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The Definitive Guide to the Best Japanese Movies

Kagemusha (1980): A petty thief who resembles a samurai warlord is hired as the lord’s double. When the warlord later dies, the thief is forced to take up arms in his place.

In recent years, Japanese movies have been making waves in the international film industry, with many acclaimed directors and films garnering attention from critics and audiences alike. From captivating dramas to thought-provoking thrillers, Japanese cinema has something for everyone. We’ve created the definitive guide to the best Japanese movies to help you find the perfect film for your next movie night.

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What Makes Japanese Movies Special?

The Japanese cinema has a long and storied history, stretching back to the early twentieth century. In the decades since then, filmmakers have created a unique and distinctive style that sets Japanese movies apart from their international peers.

One of the hallmarks of Japanese movies is their use of symbolism and metaphor. While many films are straightforward stories, Japanese directors often employ subtle symbolism and hidden meanings to add depth and complexity to their stories. This technique is seen in some of the most iconic films in Japanese history, such as Akira Kurosawa’s Rashomon and Hayao Miyazaki’s Spirited Away.

Japanese movies also have a strong focus on character development. Rather than relying on action or special effects, Japanese filmmakers prefer to focus on the characters and their relationships with one another. This allows them to create complex and nuanced stories that explore the depths of human emotions.

Finally, Japanese movies often explore themes of tradition and culture. In many films, characters are forced to confront their society’s traditional values and customs, which can lead to interesting and thought-provoking stories.

The Best Japanese Movies of All Time

Seven Samurai (1954)

Directed by the legendary Akira Kurosawa, Seven Samurai is regarded as one of the greatest films ever. Set in 16th-century Japan, the film follows a group of seven samurai hired to protect a small village from a band of marauding bandits. It is an epic story of courage and loyalty, with Kurosawa’s trademark visual style and masterful direction.

Rashomon (1950)

Rashomon is another classic from Kurosawa and one of the most influential films in Japanese history. The story follows four witnesses to a crime, each giving a different version of the events. The film examines the nature of truth and justice, as well as the impact of the human psyche on our perception of reality.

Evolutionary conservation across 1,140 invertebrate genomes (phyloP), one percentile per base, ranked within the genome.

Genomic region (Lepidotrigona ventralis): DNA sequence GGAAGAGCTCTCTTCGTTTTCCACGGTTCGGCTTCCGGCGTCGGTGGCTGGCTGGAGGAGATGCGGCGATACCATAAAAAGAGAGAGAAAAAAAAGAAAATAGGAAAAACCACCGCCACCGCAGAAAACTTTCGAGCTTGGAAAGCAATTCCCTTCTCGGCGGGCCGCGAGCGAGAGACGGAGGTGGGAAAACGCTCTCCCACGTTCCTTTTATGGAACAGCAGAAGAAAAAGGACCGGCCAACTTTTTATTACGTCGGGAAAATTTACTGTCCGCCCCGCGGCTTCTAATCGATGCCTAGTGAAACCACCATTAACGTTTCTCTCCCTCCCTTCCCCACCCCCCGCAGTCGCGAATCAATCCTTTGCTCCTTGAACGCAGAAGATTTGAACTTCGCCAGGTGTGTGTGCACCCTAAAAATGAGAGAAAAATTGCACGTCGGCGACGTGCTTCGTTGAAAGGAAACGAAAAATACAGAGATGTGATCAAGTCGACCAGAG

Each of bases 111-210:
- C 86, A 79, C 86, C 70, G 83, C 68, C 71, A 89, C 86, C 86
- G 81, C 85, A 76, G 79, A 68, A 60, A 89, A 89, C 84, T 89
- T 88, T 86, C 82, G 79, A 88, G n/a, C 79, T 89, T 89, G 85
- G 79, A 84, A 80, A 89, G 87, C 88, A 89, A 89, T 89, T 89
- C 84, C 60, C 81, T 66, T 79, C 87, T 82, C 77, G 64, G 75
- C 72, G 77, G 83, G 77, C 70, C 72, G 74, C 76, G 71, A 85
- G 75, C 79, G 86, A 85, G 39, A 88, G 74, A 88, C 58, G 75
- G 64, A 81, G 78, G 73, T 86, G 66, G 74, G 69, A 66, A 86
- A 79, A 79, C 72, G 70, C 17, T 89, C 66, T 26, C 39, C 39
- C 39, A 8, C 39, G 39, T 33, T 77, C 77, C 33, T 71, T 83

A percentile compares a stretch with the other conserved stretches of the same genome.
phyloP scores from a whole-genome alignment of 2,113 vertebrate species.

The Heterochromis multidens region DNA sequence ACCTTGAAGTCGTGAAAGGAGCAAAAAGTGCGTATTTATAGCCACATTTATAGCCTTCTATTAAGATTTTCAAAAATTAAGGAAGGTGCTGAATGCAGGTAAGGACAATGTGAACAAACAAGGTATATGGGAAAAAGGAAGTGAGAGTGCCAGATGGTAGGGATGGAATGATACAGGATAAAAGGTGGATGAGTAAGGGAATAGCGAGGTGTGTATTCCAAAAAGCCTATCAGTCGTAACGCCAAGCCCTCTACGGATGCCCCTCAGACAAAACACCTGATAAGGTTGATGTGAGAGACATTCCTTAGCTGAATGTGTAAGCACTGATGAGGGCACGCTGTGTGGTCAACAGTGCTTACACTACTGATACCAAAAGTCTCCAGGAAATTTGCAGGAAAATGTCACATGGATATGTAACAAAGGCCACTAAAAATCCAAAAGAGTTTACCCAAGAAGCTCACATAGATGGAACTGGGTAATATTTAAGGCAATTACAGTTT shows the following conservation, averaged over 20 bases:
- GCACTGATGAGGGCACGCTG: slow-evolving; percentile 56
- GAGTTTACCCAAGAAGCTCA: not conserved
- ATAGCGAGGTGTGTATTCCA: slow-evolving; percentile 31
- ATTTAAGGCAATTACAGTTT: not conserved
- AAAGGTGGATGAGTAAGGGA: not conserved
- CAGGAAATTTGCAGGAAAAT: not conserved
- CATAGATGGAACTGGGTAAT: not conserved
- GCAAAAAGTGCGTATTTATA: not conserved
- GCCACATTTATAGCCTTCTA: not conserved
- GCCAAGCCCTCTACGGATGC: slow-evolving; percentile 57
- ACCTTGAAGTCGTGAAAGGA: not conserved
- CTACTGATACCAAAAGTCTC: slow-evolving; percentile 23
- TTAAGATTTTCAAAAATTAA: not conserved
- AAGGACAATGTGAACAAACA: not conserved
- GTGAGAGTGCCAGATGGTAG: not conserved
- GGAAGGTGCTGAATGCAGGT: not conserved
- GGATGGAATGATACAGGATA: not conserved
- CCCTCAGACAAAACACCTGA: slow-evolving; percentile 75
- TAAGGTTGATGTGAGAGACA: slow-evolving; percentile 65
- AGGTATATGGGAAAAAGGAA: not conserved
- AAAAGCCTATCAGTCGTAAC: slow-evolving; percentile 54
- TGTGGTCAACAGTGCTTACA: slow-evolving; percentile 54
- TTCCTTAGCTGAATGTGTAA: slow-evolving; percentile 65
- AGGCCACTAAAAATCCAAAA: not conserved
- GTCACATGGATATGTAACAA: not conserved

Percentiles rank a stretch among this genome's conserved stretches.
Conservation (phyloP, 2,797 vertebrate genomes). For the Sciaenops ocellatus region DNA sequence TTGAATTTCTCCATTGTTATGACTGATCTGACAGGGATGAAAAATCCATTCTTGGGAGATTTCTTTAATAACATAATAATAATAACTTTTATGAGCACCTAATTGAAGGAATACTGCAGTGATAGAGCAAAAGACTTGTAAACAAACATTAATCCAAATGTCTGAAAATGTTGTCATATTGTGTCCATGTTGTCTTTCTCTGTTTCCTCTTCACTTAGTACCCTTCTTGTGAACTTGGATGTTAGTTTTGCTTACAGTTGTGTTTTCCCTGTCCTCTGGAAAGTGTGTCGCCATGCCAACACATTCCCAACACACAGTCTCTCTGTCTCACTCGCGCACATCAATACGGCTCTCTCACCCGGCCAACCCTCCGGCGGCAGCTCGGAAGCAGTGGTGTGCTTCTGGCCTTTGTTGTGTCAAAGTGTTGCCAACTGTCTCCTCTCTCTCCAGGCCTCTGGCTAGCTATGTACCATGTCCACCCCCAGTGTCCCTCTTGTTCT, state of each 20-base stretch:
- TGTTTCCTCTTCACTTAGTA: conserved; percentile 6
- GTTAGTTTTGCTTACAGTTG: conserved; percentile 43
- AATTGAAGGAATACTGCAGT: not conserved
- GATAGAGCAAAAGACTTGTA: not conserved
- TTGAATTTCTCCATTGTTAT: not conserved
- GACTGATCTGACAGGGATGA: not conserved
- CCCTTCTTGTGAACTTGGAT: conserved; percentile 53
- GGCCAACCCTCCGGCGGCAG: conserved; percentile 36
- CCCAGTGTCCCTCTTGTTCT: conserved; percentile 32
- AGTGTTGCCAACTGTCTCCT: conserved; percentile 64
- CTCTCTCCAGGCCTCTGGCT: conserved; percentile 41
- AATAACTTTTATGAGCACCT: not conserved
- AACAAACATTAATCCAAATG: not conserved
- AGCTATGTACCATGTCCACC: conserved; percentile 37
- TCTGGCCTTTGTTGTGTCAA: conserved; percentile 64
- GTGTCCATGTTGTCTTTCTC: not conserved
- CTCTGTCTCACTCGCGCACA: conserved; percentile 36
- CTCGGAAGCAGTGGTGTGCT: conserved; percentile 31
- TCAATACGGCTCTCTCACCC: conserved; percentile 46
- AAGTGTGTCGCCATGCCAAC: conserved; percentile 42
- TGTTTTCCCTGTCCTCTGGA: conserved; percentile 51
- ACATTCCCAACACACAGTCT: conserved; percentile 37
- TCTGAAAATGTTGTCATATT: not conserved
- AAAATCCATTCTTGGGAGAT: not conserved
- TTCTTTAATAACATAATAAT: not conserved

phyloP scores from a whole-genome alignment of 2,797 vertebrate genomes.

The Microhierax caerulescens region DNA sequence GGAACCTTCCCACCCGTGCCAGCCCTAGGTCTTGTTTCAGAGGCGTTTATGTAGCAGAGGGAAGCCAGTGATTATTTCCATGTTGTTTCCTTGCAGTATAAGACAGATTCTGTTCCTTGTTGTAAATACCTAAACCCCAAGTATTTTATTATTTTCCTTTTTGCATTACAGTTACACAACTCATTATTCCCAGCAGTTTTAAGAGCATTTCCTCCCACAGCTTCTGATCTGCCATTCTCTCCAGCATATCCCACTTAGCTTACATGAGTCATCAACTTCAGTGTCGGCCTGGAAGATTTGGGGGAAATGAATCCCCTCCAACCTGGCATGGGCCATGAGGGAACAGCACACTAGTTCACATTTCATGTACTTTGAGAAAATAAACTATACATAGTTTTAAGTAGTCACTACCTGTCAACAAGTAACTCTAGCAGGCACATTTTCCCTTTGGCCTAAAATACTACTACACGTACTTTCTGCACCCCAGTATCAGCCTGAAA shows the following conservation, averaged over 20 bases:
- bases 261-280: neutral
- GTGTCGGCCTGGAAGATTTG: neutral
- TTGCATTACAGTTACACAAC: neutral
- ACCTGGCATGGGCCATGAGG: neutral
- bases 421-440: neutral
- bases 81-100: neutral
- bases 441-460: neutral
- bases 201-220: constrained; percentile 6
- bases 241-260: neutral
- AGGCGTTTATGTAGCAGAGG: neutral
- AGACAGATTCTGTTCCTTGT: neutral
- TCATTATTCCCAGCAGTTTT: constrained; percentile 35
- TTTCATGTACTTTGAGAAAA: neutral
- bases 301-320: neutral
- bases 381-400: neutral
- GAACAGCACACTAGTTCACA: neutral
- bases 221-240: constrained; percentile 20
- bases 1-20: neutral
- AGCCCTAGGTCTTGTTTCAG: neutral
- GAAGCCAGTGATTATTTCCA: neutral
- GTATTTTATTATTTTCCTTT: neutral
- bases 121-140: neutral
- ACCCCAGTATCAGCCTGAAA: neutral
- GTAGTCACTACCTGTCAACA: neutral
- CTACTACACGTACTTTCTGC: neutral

Spirited Away (2001)

Hayao Miyazaki’s Spirited Away is a modern classic and one of the most beloved animated films ever. The story follows a young girl in a mysterious world populated by strange creatures. It is an imaginative and visually stunning journey, exploring the power of friendship and determination.

Kagemusha (1980)

Kagemusha is another masterpiece from Kurosawa and one of his most ambitious films. It tells the story of a thief hired to impersonate a powerful warlord, a role he takes on with incredible skill. It is an epic tale of loyalty and betrayal, with stunning cinematography and memorable performances.

Ran (1985)

Ran is Kurosawa’s epic adaptation of Shakespeare’s King Lear. Set in feudal Japan, the film follows an aging warlord who divides his kingdom among his three sons. It is an intense and gripping story of power and ambition, with breathtaking visuals and a powerful score.

Ikiru (1952)

Ikiru is a powerful drama from Kurosawa that explores the themes of mortality and legacy. It follows a man who discovers he has terminal cancer and attempts to find meaning in his life before it is too late. It is a poignant and moving story, filled with powerful performances and stunning visuals.

Tampopo (1985)

Tampopo is a unique film from director Juzo Itami, blending comedy, drama, and food into one entertaining package. The story follows a truck driver who helps a young widow open her noodle shop while exploring the nuances of Japanese cuisine. It is an offbeat, charming film with many laughs and mouth-watering scenes.

Departures (2008)

Departures is an award-winning drama by director Yojiro Takita. The story follows a man who returns to his hometown to work as a funeral director and discovers that death can be a source of beauty and joy. It is an uplifting and moving story, filled with memorable characters and beautiful visuals.


The Japanese cinema has produced some of the most iconic films in history, and these are just a few of the best. From classic samurai epics to modern dramas, there is something for everyone in the Japanese movie industry. So if you’re looking for a great movie night, try one of these films.

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